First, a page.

Microsoft Exchange Server 2013 has reached end of support on April 11, 2023, and will no longer receive security patches.
The product will continue to work even after this date, but Microsoft is no longer providing technical support, bug fixes for usability and stability issues, time zone updates, and, importantly, fixes for vulnerabilities that could expose servers to hacker attacks.
Microsoft reminded users in February about Exchange Server 2013 approaching end of support, advising them to migrate to Exchange 2019 or Exchange Online (Microsoft 365 or Office 365).
The tech giant has provided detailed instructions for users who have yet to migrate. The company has made no mention about extended support being available.
It’s important that organizations stop using Exchange 2013 considering that the product has often been targeted in attacks, including by profit-driven cybercriminals and state-sponsored threat actors.
“Attackers looking to exploit unpatched Exchange servers are not going to go away,” Microsoft warned in January.
The US Cybersecurity and Infrastructure Security Agency (CISA) is currently aware of 16 Microsoft Exchange vulnerabilities that have been exploited in the wild. The list includes the flaws tracked as ProxyShell and ProxyNotShell.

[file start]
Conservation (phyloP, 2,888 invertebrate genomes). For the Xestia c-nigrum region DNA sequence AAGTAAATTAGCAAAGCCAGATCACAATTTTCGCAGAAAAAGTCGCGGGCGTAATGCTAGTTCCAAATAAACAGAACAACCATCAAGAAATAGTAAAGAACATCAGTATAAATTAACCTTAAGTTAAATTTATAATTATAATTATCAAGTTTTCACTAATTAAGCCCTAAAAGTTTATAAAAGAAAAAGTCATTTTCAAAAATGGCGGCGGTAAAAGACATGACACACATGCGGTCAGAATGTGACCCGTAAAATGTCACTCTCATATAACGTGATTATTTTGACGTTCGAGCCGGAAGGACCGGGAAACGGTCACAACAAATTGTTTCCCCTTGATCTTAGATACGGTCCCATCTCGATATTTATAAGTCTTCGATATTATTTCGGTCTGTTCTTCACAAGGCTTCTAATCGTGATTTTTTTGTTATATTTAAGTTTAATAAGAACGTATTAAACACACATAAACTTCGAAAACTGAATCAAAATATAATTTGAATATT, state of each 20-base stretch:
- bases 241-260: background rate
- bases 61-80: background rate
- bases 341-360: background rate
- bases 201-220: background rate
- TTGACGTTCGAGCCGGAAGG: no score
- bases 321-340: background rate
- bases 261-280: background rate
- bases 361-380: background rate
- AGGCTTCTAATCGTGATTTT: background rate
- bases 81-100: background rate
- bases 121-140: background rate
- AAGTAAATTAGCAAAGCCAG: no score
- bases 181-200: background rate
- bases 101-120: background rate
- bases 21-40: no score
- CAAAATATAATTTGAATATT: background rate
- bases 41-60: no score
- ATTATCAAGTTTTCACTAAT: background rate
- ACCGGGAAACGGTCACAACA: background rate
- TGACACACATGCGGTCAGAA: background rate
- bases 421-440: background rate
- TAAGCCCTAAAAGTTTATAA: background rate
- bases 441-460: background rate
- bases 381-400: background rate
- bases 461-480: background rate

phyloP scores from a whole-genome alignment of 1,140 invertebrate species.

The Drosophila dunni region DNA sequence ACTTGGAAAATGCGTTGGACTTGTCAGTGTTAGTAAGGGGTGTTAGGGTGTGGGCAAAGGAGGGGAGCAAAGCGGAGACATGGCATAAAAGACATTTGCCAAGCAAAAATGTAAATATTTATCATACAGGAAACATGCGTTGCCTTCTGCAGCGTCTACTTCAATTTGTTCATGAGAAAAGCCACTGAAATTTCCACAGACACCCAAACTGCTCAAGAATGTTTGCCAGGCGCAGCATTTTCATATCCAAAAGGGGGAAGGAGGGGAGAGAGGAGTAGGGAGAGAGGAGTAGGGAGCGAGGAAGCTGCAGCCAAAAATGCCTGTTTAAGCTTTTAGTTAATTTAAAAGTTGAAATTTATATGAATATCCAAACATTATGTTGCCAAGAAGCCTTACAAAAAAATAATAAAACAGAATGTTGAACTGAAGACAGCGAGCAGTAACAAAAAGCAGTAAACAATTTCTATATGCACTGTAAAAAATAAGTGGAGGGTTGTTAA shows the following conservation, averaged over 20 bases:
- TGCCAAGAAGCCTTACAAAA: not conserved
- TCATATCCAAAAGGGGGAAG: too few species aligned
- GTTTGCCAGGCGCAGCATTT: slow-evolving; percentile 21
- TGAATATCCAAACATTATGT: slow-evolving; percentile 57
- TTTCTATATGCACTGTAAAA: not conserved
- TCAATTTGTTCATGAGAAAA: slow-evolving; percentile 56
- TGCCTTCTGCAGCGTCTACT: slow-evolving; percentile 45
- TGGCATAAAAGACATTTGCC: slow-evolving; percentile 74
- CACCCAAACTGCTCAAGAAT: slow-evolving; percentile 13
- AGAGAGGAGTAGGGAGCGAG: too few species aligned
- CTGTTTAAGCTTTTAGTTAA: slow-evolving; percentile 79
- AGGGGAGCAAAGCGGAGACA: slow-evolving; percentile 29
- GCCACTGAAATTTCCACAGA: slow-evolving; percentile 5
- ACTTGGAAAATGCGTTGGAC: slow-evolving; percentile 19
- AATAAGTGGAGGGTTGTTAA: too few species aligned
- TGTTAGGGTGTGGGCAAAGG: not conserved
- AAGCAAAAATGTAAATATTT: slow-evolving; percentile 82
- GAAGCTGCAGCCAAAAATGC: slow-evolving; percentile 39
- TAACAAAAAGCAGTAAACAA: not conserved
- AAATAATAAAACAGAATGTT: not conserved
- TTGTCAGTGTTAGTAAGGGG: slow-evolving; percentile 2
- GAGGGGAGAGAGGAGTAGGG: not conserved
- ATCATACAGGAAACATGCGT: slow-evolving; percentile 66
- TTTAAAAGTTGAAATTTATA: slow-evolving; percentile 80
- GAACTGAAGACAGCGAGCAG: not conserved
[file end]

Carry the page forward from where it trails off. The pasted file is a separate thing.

A variation of ProxyNotShell was exploited in the ransomware attack targeting cloud company Rackspace.
Despite warnings and high-profile incidents, many organizations fail to install patches, providing attackers with tens of thousands of potential targets to choose from.
Exchange Server 2013 reached end of support three months after Windows 7 Extended Security Updates (ESU) and Windows 8.1 reached their end of support dates.
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